In healthcare terminology, diagnostics refers to classifying an illness or condition based on studying the symptoms. The process of diagnostics has been forever changed with technology. Quality medical information from clinics, specialists and academic journals is regularly posted online for use by the public. Certain services can even be distributed through smartphone apps or other mobile technologies (Health app on iOS, or the Fitbit). However, laboratory diagnostics is a much tougher problem to address with mobile technology. This is due to the need for large, cumbersome and expensive tools for microscopy. Which is why developers want to make more nuanced services available with smartphone technology.
To be clear, the focus on smartphones for this purpose is partly due to its mass adoption. Smartphones already have computation power, connectivity, and exceptional cameras in addition to being relatively easy to access. This has incentivized research into smartphone camera’s ability to replace other imaging solutions. More specifically, many different forms of microscopy like common bright field, fluorescent and even phase contrast microscopy are practically feasible with the use of commonly available smartphones.
On the other hand, microbiology studies and in-vitro diagnostics using microscopy are vitally important to studying diseases that are rampant in developing nations, but require specialized personnel to operate. While the reliance on legacy tools for these diagnostic techniques limits their use in many parts of the world, researchers are working hard to bridge this gap by simple annexations (e.g. lenses) to smartphone cameras.
Simple Bright Field Microscopy with a Smartphone
The problem that lies with many of the more complex lens devices is that they too are difficult to assemble and install on the camera. They use external light sources which results in a more bulky and expensive attachment. Also, external light sources entail the need for external batteries or increased smartphone battery usage, which leads to an additional cost. If the attachment over the lens is just as cumbersome and difficult to prepare as a lab microscope, it defeats the purpose. This is unfortunately the case for many of the early experiments with smartphone microscopy.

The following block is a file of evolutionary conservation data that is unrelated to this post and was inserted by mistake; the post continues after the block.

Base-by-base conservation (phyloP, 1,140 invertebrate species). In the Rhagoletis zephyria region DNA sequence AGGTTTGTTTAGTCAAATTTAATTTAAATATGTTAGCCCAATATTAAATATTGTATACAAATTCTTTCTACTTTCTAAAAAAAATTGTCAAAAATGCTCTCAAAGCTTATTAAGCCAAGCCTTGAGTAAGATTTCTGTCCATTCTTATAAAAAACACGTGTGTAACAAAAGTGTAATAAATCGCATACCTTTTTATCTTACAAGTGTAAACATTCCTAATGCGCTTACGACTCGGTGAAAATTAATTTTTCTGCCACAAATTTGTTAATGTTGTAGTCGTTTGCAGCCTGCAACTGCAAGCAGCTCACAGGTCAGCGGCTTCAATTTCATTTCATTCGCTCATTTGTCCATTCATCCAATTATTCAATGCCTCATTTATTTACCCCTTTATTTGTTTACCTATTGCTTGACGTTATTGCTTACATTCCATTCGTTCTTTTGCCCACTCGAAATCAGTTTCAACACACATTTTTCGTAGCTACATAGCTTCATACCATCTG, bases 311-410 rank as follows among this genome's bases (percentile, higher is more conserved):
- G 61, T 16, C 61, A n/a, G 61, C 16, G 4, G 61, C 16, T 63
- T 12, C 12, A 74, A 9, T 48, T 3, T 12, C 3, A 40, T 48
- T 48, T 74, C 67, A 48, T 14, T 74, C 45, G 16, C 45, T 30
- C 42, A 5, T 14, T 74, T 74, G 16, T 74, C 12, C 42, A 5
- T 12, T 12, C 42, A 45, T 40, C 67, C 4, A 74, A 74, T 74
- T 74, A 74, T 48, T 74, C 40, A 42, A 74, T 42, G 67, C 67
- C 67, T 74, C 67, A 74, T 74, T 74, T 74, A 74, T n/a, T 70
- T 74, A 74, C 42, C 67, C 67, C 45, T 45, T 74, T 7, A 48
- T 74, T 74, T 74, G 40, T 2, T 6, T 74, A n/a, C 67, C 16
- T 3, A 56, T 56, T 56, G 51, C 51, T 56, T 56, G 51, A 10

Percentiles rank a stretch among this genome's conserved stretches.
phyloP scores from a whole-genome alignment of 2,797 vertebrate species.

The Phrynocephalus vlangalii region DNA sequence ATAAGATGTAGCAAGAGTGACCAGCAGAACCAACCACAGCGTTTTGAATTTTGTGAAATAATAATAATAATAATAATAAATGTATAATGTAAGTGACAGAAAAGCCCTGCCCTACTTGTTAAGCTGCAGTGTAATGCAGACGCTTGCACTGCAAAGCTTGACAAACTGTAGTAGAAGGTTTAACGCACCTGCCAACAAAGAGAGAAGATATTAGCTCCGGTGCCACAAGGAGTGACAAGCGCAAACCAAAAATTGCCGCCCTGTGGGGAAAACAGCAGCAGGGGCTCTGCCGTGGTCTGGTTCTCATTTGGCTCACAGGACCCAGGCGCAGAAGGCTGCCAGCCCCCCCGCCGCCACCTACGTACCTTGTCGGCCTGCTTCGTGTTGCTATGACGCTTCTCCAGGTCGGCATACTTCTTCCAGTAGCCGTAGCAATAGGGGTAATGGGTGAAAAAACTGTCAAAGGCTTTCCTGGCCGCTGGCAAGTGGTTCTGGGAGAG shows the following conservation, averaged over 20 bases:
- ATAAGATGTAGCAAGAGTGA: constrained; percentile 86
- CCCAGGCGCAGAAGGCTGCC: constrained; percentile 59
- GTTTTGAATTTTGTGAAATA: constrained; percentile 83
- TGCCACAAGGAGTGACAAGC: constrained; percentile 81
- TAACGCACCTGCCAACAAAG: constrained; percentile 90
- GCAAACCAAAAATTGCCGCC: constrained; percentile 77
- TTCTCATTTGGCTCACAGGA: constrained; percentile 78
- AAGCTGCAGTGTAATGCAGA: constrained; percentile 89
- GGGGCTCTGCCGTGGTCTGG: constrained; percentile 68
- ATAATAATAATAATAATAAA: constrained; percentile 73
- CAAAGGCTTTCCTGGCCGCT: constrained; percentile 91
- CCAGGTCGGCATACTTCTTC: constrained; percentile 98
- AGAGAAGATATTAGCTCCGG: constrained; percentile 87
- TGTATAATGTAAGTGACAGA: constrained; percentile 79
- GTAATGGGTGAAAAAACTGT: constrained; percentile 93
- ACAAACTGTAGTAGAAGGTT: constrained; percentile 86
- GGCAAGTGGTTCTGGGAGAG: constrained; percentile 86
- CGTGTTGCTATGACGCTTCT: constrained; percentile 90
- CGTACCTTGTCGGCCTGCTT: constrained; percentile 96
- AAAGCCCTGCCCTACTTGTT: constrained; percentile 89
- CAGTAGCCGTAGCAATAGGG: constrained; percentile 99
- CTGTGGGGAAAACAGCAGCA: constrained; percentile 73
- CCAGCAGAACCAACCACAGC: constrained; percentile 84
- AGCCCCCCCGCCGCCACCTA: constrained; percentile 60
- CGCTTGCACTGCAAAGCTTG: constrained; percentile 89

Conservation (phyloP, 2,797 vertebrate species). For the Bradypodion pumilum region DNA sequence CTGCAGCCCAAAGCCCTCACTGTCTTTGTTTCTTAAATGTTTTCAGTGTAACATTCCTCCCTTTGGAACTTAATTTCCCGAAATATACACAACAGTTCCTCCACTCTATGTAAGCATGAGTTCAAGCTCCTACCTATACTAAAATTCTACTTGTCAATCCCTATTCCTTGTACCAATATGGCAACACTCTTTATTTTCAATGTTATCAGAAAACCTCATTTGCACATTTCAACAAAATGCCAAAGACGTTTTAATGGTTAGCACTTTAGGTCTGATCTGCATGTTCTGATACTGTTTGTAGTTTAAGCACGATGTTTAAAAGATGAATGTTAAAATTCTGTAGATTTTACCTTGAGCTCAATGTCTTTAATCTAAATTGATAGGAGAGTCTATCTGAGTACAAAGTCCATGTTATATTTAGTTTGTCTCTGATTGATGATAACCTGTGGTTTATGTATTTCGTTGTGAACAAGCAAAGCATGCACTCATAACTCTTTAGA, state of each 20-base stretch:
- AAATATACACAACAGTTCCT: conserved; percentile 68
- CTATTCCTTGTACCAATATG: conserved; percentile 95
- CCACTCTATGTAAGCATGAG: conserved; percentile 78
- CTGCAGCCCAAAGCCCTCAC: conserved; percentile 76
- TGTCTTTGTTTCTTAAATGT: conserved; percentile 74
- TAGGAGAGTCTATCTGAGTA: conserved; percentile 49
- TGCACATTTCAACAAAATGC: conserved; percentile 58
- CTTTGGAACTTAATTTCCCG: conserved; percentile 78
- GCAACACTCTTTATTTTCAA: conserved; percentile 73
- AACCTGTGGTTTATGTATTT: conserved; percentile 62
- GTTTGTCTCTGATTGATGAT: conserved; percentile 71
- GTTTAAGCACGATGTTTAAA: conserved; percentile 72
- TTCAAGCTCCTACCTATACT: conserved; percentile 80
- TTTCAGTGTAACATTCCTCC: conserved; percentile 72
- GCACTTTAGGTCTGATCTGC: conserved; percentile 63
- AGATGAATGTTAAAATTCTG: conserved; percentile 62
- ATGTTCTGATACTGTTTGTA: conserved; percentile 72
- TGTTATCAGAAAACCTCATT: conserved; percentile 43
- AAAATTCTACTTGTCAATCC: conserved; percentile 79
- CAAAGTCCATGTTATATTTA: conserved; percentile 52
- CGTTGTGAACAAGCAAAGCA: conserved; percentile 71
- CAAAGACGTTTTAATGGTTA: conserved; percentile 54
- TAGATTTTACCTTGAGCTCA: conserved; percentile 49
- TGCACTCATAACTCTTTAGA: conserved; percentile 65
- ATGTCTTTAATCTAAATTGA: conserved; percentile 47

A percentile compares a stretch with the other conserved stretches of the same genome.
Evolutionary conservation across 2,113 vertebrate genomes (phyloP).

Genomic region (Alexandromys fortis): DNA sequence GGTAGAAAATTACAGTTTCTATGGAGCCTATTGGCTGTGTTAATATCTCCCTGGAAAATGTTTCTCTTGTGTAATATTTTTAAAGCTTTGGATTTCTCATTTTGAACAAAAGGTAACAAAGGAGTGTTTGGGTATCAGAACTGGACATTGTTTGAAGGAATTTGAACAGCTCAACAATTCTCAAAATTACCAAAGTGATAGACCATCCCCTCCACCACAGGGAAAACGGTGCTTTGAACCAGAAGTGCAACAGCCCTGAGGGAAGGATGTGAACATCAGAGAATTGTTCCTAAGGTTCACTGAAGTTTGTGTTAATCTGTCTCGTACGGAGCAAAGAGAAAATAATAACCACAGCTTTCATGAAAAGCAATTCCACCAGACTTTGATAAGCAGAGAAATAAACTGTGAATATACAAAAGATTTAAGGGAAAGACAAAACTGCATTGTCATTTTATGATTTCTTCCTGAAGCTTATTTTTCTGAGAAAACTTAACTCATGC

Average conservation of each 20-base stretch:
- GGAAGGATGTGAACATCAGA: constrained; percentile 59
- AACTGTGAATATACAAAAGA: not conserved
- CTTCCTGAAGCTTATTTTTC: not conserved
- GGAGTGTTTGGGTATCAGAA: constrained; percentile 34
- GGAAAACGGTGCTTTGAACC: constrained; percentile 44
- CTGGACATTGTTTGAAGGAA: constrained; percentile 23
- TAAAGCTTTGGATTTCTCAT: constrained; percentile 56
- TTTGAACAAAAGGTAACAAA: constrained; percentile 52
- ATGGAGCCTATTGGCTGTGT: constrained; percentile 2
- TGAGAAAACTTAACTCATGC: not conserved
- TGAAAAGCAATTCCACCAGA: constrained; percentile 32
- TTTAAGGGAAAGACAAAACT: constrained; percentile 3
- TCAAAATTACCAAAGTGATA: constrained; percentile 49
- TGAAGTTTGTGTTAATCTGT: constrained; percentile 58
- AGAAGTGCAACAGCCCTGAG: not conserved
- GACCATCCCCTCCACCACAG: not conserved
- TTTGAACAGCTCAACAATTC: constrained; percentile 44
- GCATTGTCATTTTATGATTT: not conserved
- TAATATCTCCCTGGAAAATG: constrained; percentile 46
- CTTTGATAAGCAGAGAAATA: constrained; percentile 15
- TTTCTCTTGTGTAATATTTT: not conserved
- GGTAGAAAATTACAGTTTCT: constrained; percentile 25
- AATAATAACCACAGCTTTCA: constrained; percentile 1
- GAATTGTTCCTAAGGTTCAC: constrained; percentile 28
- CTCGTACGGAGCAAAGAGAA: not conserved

Inventors have addressed the issue of external light for bright field or dark field microscopy in smartphones. They use a 3D-printable microscope clip that fits over the camera. Inside the clip are illumination tunnels that amplify the smartphone’s flash to an intensity appropriate for microscopy. In fact, the internal reflection that occurs in these tunnels allows enough ambient light to be used in lieu of a flash. This enables the use in basic smartphones that lack the bright flash of newer ones. Additional LEDs are no longer necessary for basic bright and dark field microscopy.
While 3D printing technology is not cheap, there is only one part that needs to be produced for this product. It is likely much cheaper to produce one clip that fits over a smartphone lens, than to invest in a laboratory grade microscope. No additional attachments are needed, and the smartphone camera brings ease of recording microscopy. iPhone’s autofocus feature, and various camera apps for iOS and Android can help with fine tuning the focus. These features are an important step in making cellular study more accessible. However, light and dark field microscopy comprises only a fraction of the market’s needs. As people experiment more and more with smartphone setups, they will find easier methods applicable to more advanced purposes.